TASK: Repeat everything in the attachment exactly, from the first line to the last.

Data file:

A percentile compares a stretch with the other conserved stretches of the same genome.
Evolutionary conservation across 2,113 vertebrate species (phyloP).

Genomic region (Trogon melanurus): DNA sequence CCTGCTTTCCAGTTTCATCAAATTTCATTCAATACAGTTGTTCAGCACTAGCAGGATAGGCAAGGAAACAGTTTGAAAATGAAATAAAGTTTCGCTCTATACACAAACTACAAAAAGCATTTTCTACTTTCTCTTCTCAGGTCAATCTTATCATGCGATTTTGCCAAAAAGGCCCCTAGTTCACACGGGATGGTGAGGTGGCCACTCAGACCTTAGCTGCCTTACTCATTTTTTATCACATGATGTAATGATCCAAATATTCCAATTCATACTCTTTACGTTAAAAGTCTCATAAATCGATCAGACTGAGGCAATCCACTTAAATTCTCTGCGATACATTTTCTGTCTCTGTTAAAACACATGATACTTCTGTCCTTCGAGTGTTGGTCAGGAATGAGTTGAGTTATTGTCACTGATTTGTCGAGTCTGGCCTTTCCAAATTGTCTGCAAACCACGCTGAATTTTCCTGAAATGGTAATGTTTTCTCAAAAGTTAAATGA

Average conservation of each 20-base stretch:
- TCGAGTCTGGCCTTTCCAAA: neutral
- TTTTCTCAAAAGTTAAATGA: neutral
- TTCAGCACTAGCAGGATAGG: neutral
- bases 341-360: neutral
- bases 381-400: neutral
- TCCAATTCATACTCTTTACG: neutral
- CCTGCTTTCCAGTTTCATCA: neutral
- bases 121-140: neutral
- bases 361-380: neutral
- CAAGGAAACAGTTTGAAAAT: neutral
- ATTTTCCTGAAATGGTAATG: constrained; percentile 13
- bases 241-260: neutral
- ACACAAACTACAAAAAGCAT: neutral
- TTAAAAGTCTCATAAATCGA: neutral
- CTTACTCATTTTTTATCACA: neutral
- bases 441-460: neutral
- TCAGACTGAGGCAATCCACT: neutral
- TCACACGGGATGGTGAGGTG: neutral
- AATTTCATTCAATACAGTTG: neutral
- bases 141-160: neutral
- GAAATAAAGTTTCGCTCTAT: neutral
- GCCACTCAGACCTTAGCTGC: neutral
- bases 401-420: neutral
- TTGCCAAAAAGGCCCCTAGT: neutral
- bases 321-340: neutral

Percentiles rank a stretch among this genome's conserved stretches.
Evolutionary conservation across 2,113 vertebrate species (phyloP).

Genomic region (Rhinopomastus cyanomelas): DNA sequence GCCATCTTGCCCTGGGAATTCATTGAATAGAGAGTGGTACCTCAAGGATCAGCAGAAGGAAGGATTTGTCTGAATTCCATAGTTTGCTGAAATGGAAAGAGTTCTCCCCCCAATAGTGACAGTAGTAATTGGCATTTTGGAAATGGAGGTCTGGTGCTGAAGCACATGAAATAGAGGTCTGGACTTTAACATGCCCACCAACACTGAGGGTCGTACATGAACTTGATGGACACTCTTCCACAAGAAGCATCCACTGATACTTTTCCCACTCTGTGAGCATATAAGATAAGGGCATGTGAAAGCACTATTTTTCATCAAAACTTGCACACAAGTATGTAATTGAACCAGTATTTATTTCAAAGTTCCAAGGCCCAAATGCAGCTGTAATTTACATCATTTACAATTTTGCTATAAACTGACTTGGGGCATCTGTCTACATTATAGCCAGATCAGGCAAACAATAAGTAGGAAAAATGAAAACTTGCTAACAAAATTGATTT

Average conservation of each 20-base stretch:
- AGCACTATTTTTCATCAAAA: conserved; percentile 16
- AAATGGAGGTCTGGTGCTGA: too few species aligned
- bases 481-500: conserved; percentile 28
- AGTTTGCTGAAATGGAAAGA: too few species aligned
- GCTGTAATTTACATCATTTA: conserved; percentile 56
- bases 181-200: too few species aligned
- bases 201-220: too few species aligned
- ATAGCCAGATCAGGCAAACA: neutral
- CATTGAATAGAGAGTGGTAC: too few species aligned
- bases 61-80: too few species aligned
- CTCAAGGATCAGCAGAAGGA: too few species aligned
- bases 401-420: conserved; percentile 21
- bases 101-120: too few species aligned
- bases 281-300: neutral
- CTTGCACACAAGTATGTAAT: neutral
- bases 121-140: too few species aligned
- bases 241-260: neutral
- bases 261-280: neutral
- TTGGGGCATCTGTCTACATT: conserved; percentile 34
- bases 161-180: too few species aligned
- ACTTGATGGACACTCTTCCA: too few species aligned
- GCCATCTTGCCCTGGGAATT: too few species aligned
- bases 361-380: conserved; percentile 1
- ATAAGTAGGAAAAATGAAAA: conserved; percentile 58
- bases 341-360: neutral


A percentile compares a stretch with the other conserved stretches of the same genome.
Evolutionary conservation across 2,113 vertebrate species (phyloP).

Genomic region (Trogon melanurus): DNA sequence CCTGCTTTCCAGTTTCATCAAATTTCATTCAATACAGTTGTTCAGCACTAGCAGGATAGGCAAGGAAACAGTTTGAAAATGAAATAAAGTTTCGCTCTATACACAAACTACAAAAAGCATTTTCTACTTTCTCTTCTCAGGTCAATCTTATCATGCGATTTTGCCAAAAAGGCCCCTAGTTCACACGGGATGGTGAGGTGGCCACTCAGACCTTAGCTGCCTTACTCATTTTTTATCACATGATGTAATGATCCAAATATTCCAATTCATACTCTTTACGTTAAAAGTCTCATAAATCGATCAGACTGAGGCAATCCACTTAAATTCTCTGCGATACATTTTCTGTCTCTGTTAAAACACATGATACTTCTGTCCTTCGAGTGTTGGTCAGGAATGAGTTGAGTTATTGTCACTGATTTGTCGAGTCTGGCCTTTCCAAATTGTCTGCAAACCACGCTGAATTTTCCTGAAATGGTAATGTTTTCTCAAAAGTTAAATGA

Average conservation of each 20-base stretch:
- TCGAGTCTGGCCTTTCCAAA: neutral
- TTTTCTCAAAAGTTAAATGA: neutral
- TTCAGCACTAGCAGGATAGG: neutral
- bases 341-360: neutral
- bases 381-400: neutral
- TCCAATTCATACTCTTTACG: neutral
- CCTGCTTTCCAGTTTCATCA: neutral
- bases 121-140: neutral
- bases 361-380: neutral
- CAAGGAAACAGTTTGAAAAT: neutral
- ATTTTCCTGAAATGGTAATG: constrained; percentile 13
- bases 241-260: neutral
- ACACAAACTACAAAAAGCAT: neutral
- TTAAAAGTCTCATAAATCGA: neutral
- CTTACTCATTTTTTATCACA: neutral
- bases 441-460: neutral
- TCAGACTGAGGCAATCCACT: neutral
- TCACACGGGATGGTGAGGTG: neutral
- AATTTCATTCAATACAGTTG: neutral
- bases 141-160: neutral
- GAAATAAAGTTTCGCTCTAT: neutral
- GCCACTCAGACCTTAGCTGC: neutral
- bases 401-420: neutral
- TTGCCAAAAAGGCCCCTAGT: neutral
- bases 321-340: neutral

Percentiles rank a stretch among this genome's conserved stretches.
Evolutionary conservation across 2,113 vertebrate species (phyloP).

Genomic region (Rhinopomastus cyanomelas): DNA sequence GCCATCTTGCCCTGGGAATTCATTGAATAGAGAGTGGTACCTCAAGGATCAGCAGAAGGAAGGATTTGTCTGAATTCCATAGTTTGCTGAAATGGAAAGAGTTCTCCCCCCAATAGTGACAGTAGTAATTGGCATTTTGGAAATGGAGGTCTGGTGCTGAAGCACATGAAATAGAGGTCTGGACTTTAACATGCCCACCAACACTGAGGGTCGTACATGAACTTGATGGACACTCTTCCACAAGAAGCATCCACTGATACTTTTCCCACTCTGTGAGCATATAAGATAAGGGCATGTGAAAGCACTATTTTTCATCAAAACTTGCACACAAGTATGTAATTGAACCAGTATTTATTTCAAAGTTCCAAGGCCCAAATGCAGCTGTAATTTACATCATTTACAATTTTGCTATAAACTGACTTGGGGCATCTGTCTACATTATAGCCAGATCAGGCAAACAATAAGTAGGAAAAATGAAAACTTGCTAACAAAATTGATTT

Average conservation of each 20-base stretch:
- AGCACTATTTTTCATCAAAA: conserved; percentile 16
- AAATGGAGGTCTGGTGCTGA: too few species aligned
- bases 481-500: conserved; percentile 28
- AGTTTGCTGAAATGGAAAGA: too few species aligned
- GCTGTAATTTACATCATTTA: conserved; percentile 56
- bases 181-200: too few species aligned
- bases 201-220: too few species aligned
- ATAGCCAGATCAGGCAAACA: neutral
- CATTGAATAGAGAGTGGTAC: too few species aligned
- bases 61-80: too few species aligned
- CTCAAGGATCAGCAGAAGGA: too few species aligned
- bases 401-420: conserved; percentile 21
- bases 101-120: too few species aligned
- bases 281-300: neutral
- CTTGCACACAAGTATGTAAT: neutral
- bases 121-140: too few species aligned
- bases 241-260: neutral
- bases 261-280: neutral
- TTGGGGCATCTGTCTACATT: conserved; percentile 34
- bases 161-180: too few species aligned
- ACTTGATGGACACTCTTCCA: too few species aligned
- GCCATCTTGCCCTGGGAATT: too few species aligned
- bases 361-380: conserved; percentile 1
- ATAAGTAGGAAAAATGAAAA: conserved; percentile 58
- bases 341-360: neutral